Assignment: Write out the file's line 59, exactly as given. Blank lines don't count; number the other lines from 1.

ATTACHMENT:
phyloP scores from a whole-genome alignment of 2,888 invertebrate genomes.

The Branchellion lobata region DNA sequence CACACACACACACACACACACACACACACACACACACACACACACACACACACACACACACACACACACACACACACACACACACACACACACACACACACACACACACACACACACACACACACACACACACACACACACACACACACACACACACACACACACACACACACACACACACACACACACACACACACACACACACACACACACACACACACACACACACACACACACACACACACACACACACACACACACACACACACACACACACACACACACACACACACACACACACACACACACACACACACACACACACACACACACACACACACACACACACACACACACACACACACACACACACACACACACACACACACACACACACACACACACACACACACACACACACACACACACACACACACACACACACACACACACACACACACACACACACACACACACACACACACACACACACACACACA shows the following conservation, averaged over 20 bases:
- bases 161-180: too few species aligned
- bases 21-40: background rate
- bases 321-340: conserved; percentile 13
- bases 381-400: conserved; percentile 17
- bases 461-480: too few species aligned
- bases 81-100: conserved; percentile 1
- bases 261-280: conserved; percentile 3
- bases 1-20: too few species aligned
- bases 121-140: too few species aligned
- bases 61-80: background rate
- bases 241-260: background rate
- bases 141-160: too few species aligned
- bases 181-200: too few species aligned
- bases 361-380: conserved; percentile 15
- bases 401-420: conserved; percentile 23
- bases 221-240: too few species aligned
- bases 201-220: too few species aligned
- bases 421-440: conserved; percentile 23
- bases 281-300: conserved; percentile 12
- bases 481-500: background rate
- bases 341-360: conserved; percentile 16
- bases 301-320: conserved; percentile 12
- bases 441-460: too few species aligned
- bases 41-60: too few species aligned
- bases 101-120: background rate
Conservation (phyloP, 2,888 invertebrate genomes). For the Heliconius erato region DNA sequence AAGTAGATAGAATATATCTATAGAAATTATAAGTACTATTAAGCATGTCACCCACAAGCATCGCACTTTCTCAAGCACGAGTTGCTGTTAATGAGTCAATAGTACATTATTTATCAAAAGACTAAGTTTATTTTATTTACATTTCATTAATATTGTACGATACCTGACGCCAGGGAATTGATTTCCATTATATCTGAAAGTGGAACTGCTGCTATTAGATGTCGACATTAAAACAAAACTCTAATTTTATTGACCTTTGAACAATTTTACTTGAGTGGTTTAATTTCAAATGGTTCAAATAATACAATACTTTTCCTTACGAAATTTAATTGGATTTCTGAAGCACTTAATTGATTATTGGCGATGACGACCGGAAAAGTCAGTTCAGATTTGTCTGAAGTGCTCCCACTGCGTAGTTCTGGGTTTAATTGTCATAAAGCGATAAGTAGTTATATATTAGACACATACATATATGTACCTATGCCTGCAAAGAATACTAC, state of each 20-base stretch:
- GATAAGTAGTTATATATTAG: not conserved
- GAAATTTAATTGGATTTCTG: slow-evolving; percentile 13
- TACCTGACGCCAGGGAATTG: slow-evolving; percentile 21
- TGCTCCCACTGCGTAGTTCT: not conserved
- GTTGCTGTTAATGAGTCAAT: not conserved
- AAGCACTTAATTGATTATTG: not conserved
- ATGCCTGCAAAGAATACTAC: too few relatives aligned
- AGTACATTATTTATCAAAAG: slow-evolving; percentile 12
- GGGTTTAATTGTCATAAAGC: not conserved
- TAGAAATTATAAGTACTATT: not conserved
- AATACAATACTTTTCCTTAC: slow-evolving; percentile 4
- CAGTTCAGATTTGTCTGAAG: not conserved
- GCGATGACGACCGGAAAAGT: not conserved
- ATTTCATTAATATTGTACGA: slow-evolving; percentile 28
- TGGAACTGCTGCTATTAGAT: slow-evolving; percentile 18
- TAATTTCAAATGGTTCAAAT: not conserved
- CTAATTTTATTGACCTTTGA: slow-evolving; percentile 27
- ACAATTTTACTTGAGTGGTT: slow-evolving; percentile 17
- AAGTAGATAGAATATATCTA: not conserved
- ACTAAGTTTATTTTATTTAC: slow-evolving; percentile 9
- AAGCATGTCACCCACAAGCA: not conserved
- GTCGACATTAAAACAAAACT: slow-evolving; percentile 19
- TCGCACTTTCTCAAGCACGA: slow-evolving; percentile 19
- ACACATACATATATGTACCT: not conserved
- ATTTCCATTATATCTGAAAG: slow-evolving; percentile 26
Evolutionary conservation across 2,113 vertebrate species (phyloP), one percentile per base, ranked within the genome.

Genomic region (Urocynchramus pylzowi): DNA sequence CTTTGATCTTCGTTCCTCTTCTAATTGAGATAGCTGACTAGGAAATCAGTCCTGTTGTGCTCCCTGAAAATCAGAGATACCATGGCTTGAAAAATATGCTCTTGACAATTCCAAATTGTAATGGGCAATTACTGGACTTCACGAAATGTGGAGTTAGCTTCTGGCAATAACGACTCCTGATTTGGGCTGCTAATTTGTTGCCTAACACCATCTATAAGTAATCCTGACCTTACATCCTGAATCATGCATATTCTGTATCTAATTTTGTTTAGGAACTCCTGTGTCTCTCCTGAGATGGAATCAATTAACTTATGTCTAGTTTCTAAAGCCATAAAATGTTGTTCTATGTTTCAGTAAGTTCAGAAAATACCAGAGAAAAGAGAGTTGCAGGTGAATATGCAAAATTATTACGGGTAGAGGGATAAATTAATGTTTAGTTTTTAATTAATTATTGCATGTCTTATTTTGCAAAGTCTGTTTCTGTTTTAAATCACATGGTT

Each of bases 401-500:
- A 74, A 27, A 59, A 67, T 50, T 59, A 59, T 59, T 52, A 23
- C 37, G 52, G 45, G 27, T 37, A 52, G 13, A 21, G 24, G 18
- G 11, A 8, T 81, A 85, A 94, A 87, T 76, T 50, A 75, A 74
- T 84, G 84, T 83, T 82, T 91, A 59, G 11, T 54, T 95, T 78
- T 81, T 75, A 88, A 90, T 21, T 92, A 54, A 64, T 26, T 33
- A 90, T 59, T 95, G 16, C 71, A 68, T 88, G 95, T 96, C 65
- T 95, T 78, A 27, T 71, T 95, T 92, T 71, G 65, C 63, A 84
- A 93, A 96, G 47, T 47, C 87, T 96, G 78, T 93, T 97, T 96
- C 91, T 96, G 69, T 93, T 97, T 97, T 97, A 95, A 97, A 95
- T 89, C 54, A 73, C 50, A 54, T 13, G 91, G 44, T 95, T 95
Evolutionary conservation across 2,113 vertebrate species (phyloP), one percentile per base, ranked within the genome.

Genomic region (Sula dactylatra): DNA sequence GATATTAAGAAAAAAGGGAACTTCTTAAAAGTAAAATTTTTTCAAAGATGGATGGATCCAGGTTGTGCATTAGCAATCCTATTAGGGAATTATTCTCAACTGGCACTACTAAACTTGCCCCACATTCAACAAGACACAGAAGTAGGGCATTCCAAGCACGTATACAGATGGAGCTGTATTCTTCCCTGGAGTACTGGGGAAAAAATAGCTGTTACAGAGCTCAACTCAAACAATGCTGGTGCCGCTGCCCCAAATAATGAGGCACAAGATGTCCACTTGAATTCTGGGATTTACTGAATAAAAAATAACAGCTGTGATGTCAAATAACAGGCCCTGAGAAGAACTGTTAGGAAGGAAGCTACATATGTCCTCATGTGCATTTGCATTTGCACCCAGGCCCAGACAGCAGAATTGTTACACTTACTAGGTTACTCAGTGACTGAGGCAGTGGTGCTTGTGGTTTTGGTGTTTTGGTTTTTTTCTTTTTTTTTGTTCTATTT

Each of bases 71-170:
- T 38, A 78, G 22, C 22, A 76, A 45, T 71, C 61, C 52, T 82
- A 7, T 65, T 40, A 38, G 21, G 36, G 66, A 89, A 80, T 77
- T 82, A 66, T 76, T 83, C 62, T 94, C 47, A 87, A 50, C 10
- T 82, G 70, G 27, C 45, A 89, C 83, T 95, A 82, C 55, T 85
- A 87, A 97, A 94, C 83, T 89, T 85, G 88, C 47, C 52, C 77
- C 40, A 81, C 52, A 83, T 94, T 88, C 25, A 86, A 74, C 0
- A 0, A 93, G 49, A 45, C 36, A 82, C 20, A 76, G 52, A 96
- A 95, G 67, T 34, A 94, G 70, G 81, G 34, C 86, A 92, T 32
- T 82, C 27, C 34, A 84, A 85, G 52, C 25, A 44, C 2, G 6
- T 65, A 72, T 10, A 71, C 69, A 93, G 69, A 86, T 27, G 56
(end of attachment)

- G 11, A 8, T 81, A 85, A 94, A 87, T 76, T 50, A 75, A 74